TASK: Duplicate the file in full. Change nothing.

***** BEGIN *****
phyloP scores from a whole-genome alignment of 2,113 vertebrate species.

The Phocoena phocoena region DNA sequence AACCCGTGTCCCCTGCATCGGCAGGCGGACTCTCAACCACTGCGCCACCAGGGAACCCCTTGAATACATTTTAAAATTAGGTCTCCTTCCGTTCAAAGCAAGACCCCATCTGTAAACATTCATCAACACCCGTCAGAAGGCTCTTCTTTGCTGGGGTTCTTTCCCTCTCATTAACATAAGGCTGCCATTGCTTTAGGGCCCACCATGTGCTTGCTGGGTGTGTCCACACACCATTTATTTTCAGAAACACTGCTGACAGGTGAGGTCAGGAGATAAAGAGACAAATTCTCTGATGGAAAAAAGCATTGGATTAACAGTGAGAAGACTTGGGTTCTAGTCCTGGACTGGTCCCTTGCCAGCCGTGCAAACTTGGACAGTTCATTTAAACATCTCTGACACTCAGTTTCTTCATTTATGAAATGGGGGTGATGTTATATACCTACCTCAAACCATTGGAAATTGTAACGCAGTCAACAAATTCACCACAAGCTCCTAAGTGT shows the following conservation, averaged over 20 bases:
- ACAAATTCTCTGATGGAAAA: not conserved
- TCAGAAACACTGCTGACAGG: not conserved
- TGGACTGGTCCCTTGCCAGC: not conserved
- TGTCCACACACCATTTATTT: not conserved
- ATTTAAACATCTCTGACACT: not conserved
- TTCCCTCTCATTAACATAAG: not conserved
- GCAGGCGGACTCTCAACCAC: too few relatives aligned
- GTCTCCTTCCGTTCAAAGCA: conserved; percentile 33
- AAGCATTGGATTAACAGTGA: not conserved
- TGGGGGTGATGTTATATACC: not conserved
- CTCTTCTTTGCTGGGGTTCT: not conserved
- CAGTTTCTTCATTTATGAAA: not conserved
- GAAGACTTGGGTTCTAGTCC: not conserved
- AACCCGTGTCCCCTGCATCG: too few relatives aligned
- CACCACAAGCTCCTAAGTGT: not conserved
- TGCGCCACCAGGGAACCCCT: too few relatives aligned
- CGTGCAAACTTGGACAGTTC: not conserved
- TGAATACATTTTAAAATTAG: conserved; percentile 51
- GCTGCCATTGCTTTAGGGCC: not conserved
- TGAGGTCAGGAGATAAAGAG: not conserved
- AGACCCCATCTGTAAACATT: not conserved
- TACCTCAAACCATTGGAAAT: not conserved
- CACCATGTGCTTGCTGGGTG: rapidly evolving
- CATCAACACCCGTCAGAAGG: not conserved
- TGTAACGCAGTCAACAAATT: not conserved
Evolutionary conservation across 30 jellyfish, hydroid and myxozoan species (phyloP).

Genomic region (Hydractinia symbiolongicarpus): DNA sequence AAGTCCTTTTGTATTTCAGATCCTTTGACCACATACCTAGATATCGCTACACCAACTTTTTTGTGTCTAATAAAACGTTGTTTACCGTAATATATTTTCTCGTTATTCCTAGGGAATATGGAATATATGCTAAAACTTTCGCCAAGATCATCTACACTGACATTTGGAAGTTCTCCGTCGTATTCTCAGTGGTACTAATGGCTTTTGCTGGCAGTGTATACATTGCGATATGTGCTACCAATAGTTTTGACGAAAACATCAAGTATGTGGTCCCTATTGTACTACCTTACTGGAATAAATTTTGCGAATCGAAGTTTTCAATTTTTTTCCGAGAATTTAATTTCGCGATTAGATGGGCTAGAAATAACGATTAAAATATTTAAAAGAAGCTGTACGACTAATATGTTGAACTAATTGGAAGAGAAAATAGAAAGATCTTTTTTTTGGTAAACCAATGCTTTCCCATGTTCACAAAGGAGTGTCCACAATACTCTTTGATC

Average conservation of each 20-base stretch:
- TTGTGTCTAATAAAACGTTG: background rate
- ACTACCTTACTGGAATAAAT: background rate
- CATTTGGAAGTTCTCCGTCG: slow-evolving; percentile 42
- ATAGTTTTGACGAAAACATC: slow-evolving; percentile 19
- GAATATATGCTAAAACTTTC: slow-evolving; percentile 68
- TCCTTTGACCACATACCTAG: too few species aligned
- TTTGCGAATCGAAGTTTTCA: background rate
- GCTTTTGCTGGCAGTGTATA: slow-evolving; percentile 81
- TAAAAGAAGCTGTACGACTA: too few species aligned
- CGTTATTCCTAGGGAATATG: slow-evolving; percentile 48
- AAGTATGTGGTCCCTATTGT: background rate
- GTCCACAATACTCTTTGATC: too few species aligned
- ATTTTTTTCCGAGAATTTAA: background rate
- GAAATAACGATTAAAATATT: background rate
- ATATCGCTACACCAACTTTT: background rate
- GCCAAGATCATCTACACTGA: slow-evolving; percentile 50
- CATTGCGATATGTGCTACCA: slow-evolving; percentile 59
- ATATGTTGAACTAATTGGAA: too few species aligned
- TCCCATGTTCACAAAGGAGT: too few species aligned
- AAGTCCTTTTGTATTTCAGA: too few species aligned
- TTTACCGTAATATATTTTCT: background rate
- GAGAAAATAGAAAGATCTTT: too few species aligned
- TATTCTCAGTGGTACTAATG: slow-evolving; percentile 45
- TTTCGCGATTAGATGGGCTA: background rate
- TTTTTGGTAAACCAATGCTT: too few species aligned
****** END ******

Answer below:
phyloP scores from a whole-genome alignment of 2,113 vertebrate species.

The Phocoena phocoena region DNA sequence AACCCGTGTCCCCTGCATCGGCAGGCGGACTCTCAACCACTGCGCCACCAGGGAACCCCTTGAATACATTTTAAAATTAGGTCTCCTTCCGTTCAAAGCAAGACCCCATCTGTAAACATTCATCAACACCCGTCAGAAGGCTCTTCTTTGCTGGGGTTCTTTCCCTCTCATTAACATAAGGCTGCCATTGCTTTAGGGCCCACCATGTGCTTGCTGGGTGTGTCCACACACCATTTATTTTCAGAAACACTGCTGACAGGTGAGGTCAGGAGATAAAGAGACAAATTCTCTGATGGAAAAAAGCATTGGATTAACAGTGAGAAGACTTGGGTTCTAGTCCTGGACTGGTCCCTTGCCAGCCGTGCAAACTTGGACAGTTCATTTAAACATCTCTGACACTCAGTTTCTTCATTTATGAAATGGGGGTGATGTTATATACCTACCTCAAACCATTGGAAATTGTAACGCAGTCAACAAATTCACCACAAGCTCCTAAGTGT shows the following conservation, averaged over 20 bases:
- ACAAATTCTCTGATGGAAAA: not conserved
- TCAGAAACACTGCTGACAGG: not conserved
- TGGACTGGTCCCTTGCCAGC: not conserved
- TGTCCACACACCATTTATTT: not conserved
- ATTTAAACATCTCTGACACT: not conserved
- TTCCCTCTCATTAACATAAG: not conserved
- GCAGGCGGACTCTCAACCAC: too few relatives aligned
- GTCTCCTTCCGTTCAAAGCA: conserved; percentile 33
- AAGCATTGGATTAACAGTGA: not conserved
- TGGGGGTGATGTTATATACC: not conserved
- CTCTTCTTTGCTGGGGTTCT: not conserved
- CAGTTTCTTCATTTATGAAA: not conserved
- GAAGACTTGGGTTCTAGTCC: not conserved
- AACCCGTGTCCCCTGCATCG: too few relatives aligned
- CACCACAAGCTCCTAAGTGT: not conserved
- TGCGCCACCAGGGAACCCCT: too few relatives aligned
- CGTGCAAACTTGGACAGTTC: not conserved
- TGAATACATTTTAAAATTAG: conserved; percentile 51
- GCTGCCATTGCTTTAGGGCC: not conserved
- TGAGGTCAGGAGATAAAGAG: not conserved
- AGACCCCATCTGTAAACATT: not conserved
- TACCTCAAACCATTGGAAAT: not conserved
- CACCATGTGCTTGCTGGGTG: rapidly evolving
- CATCAACACCCGTCAGAAGG: not conserved
- TGTAACGCAGTCAACAAATT: not conserved
Evolutionary conservation across 30 jellyfish, hydroid and myxozoan species (phyloP).

Genomic region (Hydractinia symbiolongicarpus): DNA sequence AAGTCCTTTTGTATTTCAGATCCTTTGACCACATACCTAGATATCGCTACACCAACTTTTTTGTGTCTAATAAAACGTTGTTTACCGTAATATATTTTCTCGTTATTCCTAGGGAATATGGAATATATGCTAAAACTTTCGCCAAGATCATCTACACTGACATTTGGAAGTTCTCCGTCGTATTCTCAGTGGTACTAATGGCTTTTGCTGGCAGTGTATACATTGCGATATGTGCTACCAATAGTTTTGACGAAAACATCAAGTATGTGGTCCCTATTGTACTACCTTACTGGAATAAATTTTGCGAATCGAAGTTTTCAATTTTTTTCCGAGAATTTAATTTCGCGATTAGATGGGCTAGAAATAACGATTAAAATATTTAAAAGAAGCTGTACGACTAATATGTTGAACTAATTGGAAGAGAAAATAGAAAGATCTTTTTTTTGGTAAACCAATGCTTTCCCATGTTCACAAAGGAGTGTCCACAATACTCTTTGATC

Average conservation of each 20-base stretch:
- TTGTGTCTAATAAAACGTTG: background rate
- ACTACCTTACTGGAATAAAT: background rate
- CATTTGGAAGTTCTCCGTCG: slow-evolving; percentile 42
- ATAGTTTTGACGAAAACATC: slow-evolving; percentile 19
- GAATATATGCTAAAACTTTC: slow-evolving; percentile 68
- TCCTTTGACCACATACCTAG: too few species aligned
- TTTGCGAATCGAAGTTTTCA: background rate
- GCTTTTGCTGGCAGTGTATA: slow-evolving; percentile 81
- TAAAAGAAGCTGTACGACTA: too few species aligned
- CGTTATTCCTAGGGAATATG: slow-evolving; percentile 48
- AAGTATGTGGTCCCTATTGT: background rate
- GTCCACAATACTCTTTGATC: too few species aligned
- ATTTTTTTCCGAGAATTTAA: background rate
- GAAATAACGATTAAAATATT: background rate
- ATATCGCTACACCAACTTTT: background rate
- GCCAAGATCATCTACACTGA: slow-evolving; percentile 50
- CATTGCGATATGTGCTACCA: slow-evolving; percentile 59
- ATATGTTGAACTAATTGGAA: too few species aligned
- TCCCATGTTCACAAAGGAGT: too few species aligned
- AAGTCCTTTTGTATTTCAGA: too few species aligned
- TTTACCGTAATATATTTTCT: background rate
- GAGAAAATAGAAAGATCTTT: too few species aligned
- TATTCTCAGTGGTACTAATG: slow-evolving; percentile 45
- TTTCGCGATTAGATGGGCTA: background rate
- TTTTTGGTAAACCAATGCTT: too few species aligned